Here's the face AEP wants you consumers to see -- Pablo the AEP Answer Man. He's a regular guy, just like you, right? Were you all feeling as "strained" as poor Pablo, bravely "starring" in another one of his ridiculous youtube videos, after a grueling 18-hour day attempting to cover AEP's derriere over their poor post-storm performance?
Late one night, recording a video update on the restoration effort, he recalled feeling the accumulated strain of days without much sleep.“I couldn’t get complete sentences out that made any sense,” he said.
AEP is getting a bit carried away with the plain folks propaganda. We thought it would be funny to see the corporate bigwigs hurling dodge balls at each other in TV commercials when we suggested it. The ugly tie collection and experiments with different outfits and backdrops were amusing for a few minutes, but folks are over it. AEP just doesn't know when to quit, however.
The other face AEP presents to its investors can be seen in this transcript of AEP's 2Q 2012 earnings call held on July 20. There's so much bragging about how they're sticking it to consumers in order to make huge profits, I'm just going to paraphrase the highlights. Be sure to read the entire transcript yourself for even more filthy rich one percent goodness.
1. Quarterly earnings were .75 per share. Year to date earnings were $1.55 per share. Earnings were $370M for the quarter, and $759M year-to-date. It was a "pretty good" quarter for AEP.
2. Ohio has been a problem for AEP due to customer switching, low demand and their issues with rate cases.
3. "Investment" in their regulated (monopoly) subsidiaries and transmission will provide 4 - 6% growth in earnings.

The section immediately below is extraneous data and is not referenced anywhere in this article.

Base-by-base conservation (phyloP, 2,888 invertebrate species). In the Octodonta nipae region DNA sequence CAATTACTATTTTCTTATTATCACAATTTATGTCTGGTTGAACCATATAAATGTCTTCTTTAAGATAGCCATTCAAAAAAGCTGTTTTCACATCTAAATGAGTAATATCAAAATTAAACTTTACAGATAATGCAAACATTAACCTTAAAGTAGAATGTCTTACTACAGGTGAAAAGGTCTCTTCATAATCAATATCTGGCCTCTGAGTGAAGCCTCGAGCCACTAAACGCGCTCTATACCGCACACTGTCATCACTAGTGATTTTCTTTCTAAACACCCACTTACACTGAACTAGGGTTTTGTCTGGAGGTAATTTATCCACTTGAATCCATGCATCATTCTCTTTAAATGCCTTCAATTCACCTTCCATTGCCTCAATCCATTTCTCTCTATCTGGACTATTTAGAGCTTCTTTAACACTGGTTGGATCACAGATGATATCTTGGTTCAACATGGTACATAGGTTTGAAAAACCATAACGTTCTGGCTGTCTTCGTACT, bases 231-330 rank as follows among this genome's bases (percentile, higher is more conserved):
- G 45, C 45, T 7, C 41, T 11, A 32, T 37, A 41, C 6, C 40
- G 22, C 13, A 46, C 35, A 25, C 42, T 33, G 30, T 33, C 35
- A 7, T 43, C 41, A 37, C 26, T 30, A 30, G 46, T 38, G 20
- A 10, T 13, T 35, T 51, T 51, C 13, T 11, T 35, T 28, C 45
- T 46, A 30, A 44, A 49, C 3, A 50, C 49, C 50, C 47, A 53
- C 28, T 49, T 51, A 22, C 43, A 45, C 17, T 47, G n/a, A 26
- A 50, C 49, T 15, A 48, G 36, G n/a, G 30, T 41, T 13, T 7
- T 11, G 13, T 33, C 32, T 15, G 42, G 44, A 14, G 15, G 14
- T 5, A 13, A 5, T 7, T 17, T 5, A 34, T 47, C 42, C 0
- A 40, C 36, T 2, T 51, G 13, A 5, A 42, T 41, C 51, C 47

4. Poor, poor, AEP CEO Nick Akins has had two "storms" to deal with since he became CEO 8 months ago. One "storm" was created by Mother Nature on June 29. The other "storm" was a regulatory one created by consumers in Ohio.
5. The June storm cost AEP $230 million. They will defer much of the cost for future recovery from consumers. As soon as the consumer anger begins to die back and you all take your eye off the ball, AEP's planning to stick it to you. $70M will be recovered through future rate cases. $130M will be deferred for future recovery from consumers. AEP has $4M budgeted for storm costs this quarter, so that only leaves $26M of cost coming out of AEP's shareholders pockets for the quarter. However, AEP's shareholders have been collecting profits from unspent budgeted O&M in other quarters, so they're still way, way ahead.
6. AEP was glad the June storm came along in order to take focus off the hot water they were in at PUCO. This is a direct quote from Akins: "...in an odd and perhaps, morbid way, it gave the management team a brief reprieve from the challenges of the other storm that occurred -- the regulated storm we call Ohio."